Sunday, October 19, 2008

Free Market and Ethics?

A bunch of thinkers and experts give their opinions on whether "free market corrodes moral character."

Surprisingly none of them (of the ones I read) touch on what I would think is the main issue - the problem of alienation. Are human beings who participate in market really and truly autonomous moral agents? More often they merely follow the preset rules, exercising moral judgments often leads to inefficiencies which market can't tolerate. Of course the recent crisis has made the profoundly undemocratic (even anti-democratic) nature of financial markets pretty clear too but that is probably a separate issue.

15 comments:

km said...

Funny, I was reading this very ad in the New Yorker yesterday.

I don't quite get how this is a "big question". If one were to flip the question around, ("does a controlled market imply its players possess moral character?"), the discussion seems rather...pretentious. Does a Free Market necessarily equal bottomless greed?

Alok said...

It is not only a question of greed but participating in the market implicitly means that you are going the play by the rules preset in the market. So even if you think something is wrong, you still have to do it just so to survive in the market. This is alienation. of course in real life markets work okay (at least most of the time) because of the rule of law but even then you are just following the rules, not exercising your own free moral judgements and taking responsibility for those.

the basic point is that markets promote rule following and not moral behavior. often they coincide and that's how everything works but sometimes they don't and in any case rule following doesn't mean moral behavior.

km said...

participating in the market implicitly means that you are going the play by the rules preset in the market

Every system has its own morality. To me, imposing a morality from the outside seems immoral.

Sure, one can change the rules of the game but it is not expected of a player.

Alok said...

that is what i am saying, if you just follow the rules that is not building your moral character. you are basically defining moral behavior as anything for which you will be rewarded and not punished... and we have seen how people with conscience behave in situations like these. its the "moral law within" as Kant said.

i didn't talk of options. certainly a socialist or dictatorial state is even worse but probably if we lower down the stakes of competitions and make the pain of losing a little more acceptable, people wouldn't take risk with what they think are immoral decisions and actions.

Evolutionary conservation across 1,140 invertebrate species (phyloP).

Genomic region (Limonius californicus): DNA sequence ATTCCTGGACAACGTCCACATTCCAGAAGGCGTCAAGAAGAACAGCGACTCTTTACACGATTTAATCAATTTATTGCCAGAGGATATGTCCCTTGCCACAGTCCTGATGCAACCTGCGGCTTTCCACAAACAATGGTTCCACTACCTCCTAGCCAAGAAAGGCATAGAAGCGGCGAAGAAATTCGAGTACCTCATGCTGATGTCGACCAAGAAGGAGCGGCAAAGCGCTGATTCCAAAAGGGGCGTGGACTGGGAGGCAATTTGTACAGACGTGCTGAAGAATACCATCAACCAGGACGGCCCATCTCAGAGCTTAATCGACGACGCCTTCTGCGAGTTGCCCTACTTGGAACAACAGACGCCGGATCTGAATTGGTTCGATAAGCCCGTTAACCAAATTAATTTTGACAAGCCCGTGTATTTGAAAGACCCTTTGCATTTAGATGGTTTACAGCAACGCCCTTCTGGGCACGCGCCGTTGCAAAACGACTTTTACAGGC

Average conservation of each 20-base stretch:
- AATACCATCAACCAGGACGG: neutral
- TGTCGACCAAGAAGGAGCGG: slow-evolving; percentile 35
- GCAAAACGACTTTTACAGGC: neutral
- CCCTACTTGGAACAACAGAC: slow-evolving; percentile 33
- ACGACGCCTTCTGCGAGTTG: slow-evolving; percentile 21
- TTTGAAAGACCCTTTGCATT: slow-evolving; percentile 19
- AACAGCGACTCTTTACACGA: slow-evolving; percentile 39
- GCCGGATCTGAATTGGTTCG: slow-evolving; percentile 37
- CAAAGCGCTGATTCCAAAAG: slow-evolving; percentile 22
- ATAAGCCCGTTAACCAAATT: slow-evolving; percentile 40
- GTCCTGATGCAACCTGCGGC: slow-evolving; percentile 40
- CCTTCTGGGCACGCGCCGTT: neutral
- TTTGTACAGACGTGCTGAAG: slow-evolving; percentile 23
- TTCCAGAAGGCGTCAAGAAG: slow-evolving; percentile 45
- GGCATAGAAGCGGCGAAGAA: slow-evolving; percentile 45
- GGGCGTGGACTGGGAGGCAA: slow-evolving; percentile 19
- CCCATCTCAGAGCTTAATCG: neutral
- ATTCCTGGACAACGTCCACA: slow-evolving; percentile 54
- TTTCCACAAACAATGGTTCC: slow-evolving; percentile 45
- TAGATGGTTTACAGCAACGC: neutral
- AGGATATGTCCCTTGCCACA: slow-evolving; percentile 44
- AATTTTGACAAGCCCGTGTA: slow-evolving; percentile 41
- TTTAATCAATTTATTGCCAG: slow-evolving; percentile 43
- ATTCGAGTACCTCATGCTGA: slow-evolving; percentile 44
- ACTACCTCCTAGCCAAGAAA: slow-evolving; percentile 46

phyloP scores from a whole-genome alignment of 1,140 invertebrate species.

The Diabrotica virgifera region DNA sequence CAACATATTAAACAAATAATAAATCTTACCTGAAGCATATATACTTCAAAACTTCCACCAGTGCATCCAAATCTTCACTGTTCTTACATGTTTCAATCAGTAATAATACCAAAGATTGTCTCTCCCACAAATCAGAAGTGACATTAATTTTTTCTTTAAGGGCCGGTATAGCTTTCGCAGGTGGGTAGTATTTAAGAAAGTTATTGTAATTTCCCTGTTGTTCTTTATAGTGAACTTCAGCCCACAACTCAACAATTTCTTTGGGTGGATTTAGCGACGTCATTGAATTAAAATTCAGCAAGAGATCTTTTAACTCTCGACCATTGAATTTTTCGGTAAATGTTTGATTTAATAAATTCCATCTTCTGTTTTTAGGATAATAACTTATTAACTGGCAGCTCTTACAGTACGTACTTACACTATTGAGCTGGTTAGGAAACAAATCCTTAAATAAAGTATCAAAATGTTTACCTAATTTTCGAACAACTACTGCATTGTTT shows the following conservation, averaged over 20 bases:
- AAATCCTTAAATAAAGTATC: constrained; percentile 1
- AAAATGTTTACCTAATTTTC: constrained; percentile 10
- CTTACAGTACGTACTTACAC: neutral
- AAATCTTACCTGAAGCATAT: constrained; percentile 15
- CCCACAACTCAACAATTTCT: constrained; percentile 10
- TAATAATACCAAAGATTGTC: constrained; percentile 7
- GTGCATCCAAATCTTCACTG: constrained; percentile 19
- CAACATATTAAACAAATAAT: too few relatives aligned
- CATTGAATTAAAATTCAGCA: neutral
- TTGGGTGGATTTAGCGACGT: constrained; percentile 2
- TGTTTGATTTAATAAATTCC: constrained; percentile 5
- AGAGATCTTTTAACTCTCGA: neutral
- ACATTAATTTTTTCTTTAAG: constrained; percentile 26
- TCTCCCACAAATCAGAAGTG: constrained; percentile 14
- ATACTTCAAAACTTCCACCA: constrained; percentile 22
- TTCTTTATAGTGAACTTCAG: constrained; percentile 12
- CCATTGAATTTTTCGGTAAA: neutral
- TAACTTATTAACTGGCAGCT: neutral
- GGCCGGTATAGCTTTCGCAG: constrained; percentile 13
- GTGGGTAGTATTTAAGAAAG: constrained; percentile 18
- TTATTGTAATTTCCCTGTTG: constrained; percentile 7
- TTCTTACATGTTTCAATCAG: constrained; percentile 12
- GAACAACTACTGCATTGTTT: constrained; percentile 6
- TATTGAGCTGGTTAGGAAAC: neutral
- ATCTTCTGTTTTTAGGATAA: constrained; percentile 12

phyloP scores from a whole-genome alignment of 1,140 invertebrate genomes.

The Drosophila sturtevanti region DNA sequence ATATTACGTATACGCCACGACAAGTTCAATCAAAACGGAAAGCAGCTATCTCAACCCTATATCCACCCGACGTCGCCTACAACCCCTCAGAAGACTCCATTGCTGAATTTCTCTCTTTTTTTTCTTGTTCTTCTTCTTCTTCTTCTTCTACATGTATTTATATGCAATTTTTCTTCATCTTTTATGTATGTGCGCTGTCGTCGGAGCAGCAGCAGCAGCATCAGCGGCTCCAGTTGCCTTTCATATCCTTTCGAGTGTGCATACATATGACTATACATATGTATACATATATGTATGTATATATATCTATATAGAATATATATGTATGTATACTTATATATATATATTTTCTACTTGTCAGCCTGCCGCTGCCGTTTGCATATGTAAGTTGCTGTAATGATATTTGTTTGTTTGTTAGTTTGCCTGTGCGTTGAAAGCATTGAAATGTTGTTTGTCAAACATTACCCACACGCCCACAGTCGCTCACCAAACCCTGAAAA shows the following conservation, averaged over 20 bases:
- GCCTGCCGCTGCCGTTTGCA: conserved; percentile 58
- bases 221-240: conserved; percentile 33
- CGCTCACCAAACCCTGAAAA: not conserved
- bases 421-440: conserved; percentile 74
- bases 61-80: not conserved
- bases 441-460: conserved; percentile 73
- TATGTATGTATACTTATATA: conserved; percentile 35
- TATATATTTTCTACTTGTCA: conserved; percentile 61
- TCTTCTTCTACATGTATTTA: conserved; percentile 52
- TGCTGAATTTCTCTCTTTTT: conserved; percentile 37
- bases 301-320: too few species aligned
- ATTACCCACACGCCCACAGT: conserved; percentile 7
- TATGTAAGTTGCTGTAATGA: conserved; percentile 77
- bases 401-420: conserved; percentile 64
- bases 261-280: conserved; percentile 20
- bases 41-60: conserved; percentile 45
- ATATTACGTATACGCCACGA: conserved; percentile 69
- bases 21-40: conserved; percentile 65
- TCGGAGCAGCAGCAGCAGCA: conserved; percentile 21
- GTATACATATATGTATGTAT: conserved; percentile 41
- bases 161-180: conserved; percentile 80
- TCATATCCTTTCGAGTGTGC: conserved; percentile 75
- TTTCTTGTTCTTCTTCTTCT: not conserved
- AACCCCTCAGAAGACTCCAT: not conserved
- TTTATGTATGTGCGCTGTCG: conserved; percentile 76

wildflower seed said...

In "free markets", the "free" part means that the individual really is god - the originator, the decider. Dictating morals to such a god is absolutely not polite. All of this is really seeded at the very core of economic thought. In economic models of free markets, not only do individuals maximize utility functions (which I think is very reasonable), but they actually *know* these functions and these functions provide a complete ordering (now that's truly god-like, wouldn't you say?).

The "markets" part then is necessary because after having posited a free, self-willing god, the economist discovers that resources are scarce. So a set of rules is needed to regulate the combined noise of many independent originators whose originations may often be in conflict. Here is where the expediencies of mathematical tractability enter the fray. In order to devise a set of rules, economists turn to models which abstract a great deal from reality. But such abstraction always leaves out critical human ingredients that later reveal themselves as important qualifications to how the mathematically devised set of rules are meant to play out.

If you accept this, then the problem is not with the "markets" part, but rather with the set of rules that markets come to represent at any point in time, and to the extent that these rules emerge from a fundamental assumption that individuals have complete self-knowledge, the problem is with the details of the "free" part. Markets may always exist as a necessity for the expression of freedom, but the rules of behavior in markets can and should be fluid. Putting it differently, if you accept the economist's idea of a self-willing individual as a positive evolutionary model (as opposed to lived reality), then you have to accept the necessity of markets - and finally, that both markets and our notions of freedom have to co-evolve.